soundoff (423 Responses)
  1. Caligiula

    More spawning!

    March 23, 2011 at 1:18 am | Report abuse |
    • Robert Shirley III

      Your comment doesnt even make any reasonable sense at all!!!Quit drinking and go to bed Caligiula!!!

      March 23, 2011 at 2:20 am | Report abuse |
    • Pete Samson

      If they are so innocent, why are they armed with bazookas and AK-47s? I was gonna vote for Clinton, but seeing that that won't change anything, I won't even bother with voting. What difference does it make? Obama, Bush, Clinton, all the same. They all go to war for our corporations.

      March 23, 2011 at 3:30 pm | Report abuse |
    • Harry Butts

      I like beer.

      March 23, 2011 at 3:52 pm | Report abuse |
  2. art vandolaye

    Worth every penny to get rid of this madman. And we didn't even have to fabricate the "ol' WMD" story this time due to Q's looniness actions.

    March 23, 2011 at 1:22 am | Report abuse |
    • Guest

      So a war to oust a leader killing civilians is ok if Obama does it??????? Bush went into Iraq becasue Sadam was killing innocent citizens called Kurds infact gassed thousands of them. But Bush was a Republican so it was wrong. Your justification is ridiculous.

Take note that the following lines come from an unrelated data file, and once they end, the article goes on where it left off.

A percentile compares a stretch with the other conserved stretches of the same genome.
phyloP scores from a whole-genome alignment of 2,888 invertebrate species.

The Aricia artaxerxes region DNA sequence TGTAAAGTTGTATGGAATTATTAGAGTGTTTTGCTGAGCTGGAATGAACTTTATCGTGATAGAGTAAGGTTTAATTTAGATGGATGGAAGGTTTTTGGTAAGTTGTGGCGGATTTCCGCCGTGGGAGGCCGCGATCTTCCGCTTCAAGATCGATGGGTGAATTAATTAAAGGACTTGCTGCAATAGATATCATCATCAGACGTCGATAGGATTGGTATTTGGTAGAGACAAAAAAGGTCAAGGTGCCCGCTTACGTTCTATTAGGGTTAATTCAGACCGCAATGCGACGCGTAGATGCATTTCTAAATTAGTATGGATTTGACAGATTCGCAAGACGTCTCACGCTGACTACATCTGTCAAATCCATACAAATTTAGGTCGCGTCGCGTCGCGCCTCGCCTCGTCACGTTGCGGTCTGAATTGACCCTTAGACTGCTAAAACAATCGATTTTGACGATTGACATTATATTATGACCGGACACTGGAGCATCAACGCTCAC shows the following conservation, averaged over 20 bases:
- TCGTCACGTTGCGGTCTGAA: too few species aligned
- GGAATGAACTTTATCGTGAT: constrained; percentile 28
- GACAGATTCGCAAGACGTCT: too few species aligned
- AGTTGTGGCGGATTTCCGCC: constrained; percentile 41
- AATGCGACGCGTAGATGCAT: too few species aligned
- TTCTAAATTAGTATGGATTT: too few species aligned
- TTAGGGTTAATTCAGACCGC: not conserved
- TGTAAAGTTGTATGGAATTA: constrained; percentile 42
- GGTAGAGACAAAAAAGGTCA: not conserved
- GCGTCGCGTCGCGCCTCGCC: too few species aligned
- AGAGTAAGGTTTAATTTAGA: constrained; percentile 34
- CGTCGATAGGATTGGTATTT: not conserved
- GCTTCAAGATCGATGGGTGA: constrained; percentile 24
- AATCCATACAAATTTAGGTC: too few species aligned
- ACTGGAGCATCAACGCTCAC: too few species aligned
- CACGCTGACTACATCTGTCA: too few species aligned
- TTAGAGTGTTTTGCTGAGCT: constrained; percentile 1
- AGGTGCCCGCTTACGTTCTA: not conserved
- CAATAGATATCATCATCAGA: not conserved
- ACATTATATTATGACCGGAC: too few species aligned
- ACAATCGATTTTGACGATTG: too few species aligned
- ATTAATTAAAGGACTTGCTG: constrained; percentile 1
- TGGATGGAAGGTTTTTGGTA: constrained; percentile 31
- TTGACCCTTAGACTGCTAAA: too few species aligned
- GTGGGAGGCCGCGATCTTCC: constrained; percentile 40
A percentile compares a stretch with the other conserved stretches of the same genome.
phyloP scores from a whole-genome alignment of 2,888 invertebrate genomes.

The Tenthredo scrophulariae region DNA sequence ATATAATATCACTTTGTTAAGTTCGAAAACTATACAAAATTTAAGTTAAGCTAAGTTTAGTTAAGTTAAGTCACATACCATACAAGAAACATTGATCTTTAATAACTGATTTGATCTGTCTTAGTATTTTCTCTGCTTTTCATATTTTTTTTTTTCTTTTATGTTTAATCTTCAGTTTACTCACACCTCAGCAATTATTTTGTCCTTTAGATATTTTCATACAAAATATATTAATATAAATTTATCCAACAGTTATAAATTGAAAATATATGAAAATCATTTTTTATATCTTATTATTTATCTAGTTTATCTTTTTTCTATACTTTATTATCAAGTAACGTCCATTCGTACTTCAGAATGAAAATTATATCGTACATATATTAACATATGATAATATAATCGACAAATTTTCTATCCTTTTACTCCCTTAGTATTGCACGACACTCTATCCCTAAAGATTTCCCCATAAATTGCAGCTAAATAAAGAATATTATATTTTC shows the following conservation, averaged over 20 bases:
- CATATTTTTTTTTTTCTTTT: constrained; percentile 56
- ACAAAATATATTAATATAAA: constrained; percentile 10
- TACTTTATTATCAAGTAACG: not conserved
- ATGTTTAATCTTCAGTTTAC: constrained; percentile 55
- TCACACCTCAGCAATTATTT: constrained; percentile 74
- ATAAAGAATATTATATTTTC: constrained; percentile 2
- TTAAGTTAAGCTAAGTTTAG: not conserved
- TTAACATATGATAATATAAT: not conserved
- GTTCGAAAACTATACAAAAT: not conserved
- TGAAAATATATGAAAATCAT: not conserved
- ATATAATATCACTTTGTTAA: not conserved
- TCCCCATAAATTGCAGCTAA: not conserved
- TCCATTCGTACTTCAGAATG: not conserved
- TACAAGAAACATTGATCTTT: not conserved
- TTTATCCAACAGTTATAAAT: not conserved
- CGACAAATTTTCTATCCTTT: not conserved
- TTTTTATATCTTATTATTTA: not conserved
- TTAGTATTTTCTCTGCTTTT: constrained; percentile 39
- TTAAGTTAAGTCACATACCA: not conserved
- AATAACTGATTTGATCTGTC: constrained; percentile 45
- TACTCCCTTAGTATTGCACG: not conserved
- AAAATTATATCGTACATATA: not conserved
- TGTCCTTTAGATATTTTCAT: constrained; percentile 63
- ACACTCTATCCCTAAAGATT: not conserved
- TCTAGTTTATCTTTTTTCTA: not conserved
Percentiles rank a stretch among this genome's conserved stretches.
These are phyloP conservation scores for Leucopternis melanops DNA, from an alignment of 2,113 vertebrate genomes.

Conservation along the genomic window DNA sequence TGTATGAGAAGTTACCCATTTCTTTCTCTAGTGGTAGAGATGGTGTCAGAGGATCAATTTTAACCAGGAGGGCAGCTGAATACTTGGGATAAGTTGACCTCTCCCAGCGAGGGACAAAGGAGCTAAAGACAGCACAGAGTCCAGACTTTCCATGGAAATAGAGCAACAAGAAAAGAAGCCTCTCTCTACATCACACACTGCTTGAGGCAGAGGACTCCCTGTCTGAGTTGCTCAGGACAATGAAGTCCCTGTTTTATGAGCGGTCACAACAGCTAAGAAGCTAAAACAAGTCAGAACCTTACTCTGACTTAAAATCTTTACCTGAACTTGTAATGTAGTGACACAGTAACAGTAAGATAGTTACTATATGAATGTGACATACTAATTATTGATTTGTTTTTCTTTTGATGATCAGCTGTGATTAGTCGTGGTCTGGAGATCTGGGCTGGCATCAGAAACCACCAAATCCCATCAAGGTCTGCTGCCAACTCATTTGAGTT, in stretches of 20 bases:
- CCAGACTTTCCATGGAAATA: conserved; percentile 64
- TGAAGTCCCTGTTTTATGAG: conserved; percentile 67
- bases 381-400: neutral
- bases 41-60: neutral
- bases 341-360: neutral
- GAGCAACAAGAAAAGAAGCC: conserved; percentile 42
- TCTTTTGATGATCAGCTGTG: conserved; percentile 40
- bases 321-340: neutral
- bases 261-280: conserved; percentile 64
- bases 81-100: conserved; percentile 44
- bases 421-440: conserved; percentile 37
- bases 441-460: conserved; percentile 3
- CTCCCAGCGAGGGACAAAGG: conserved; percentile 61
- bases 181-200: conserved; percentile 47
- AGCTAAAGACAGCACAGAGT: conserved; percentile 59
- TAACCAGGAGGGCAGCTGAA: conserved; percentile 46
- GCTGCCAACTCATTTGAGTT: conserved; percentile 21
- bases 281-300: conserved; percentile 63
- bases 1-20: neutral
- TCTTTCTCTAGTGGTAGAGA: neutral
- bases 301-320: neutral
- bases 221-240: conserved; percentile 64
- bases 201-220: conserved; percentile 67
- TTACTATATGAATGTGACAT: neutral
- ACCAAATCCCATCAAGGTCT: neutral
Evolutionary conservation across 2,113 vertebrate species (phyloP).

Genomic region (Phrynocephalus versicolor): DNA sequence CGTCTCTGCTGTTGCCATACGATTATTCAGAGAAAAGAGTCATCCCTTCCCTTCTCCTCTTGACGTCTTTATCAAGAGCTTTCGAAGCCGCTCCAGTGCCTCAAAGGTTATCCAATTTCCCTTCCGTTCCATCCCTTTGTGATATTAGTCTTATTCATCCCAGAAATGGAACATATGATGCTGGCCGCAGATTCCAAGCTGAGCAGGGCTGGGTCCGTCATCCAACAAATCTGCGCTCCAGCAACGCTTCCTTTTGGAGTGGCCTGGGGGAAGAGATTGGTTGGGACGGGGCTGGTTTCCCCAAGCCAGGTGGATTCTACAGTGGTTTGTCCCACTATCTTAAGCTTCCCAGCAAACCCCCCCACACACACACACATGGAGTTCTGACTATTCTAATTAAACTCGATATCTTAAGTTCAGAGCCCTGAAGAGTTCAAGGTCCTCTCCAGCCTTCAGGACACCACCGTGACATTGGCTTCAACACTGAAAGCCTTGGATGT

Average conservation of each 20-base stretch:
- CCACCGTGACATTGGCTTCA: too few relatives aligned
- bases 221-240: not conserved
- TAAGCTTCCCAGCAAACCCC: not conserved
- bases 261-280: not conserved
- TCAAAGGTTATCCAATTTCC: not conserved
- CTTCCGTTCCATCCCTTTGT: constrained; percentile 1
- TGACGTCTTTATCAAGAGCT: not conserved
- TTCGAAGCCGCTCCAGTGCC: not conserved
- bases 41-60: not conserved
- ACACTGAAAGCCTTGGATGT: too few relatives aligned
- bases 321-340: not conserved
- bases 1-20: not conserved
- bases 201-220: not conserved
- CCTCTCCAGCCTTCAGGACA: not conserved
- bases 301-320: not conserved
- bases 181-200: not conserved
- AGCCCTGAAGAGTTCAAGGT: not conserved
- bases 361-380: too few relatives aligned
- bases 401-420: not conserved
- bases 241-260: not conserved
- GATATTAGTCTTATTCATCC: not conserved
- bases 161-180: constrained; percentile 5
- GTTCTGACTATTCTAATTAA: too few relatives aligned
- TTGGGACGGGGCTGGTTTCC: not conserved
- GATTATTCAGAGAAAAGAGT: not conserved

March 23, 2011 at 3:09 pm | Report abuse |
    • KentAZ

      If the primary motivation for U.S. intervention in Libya were to protect innocent citizens from an oppressive regime, why has virtually nothing been done with regard to the ongoing atrocities in the Sudan and the Congo?

      Of course this action has nothing to do with human rights or democracy, nor did the invasion of Iraq. (Hussein gassed the Kurds long prior to the invasion and was a U.S. ally at the time) What the U.S. and its allies are seeking is stability. Who is in power or whether or not they are oppressive is irrelevant. Instability threatens the flow of oil from Libya, and that is the bottom line. In this case, although Libya is not a direct supplier of petroleum for the U.S., it is still in the best interests of U.S. corporations and the military to ensure that oil supplies to our allies are not interrupted. It has nothing to do with protecting Libyan citizens. Gaddafi has been an ally of the British for decades.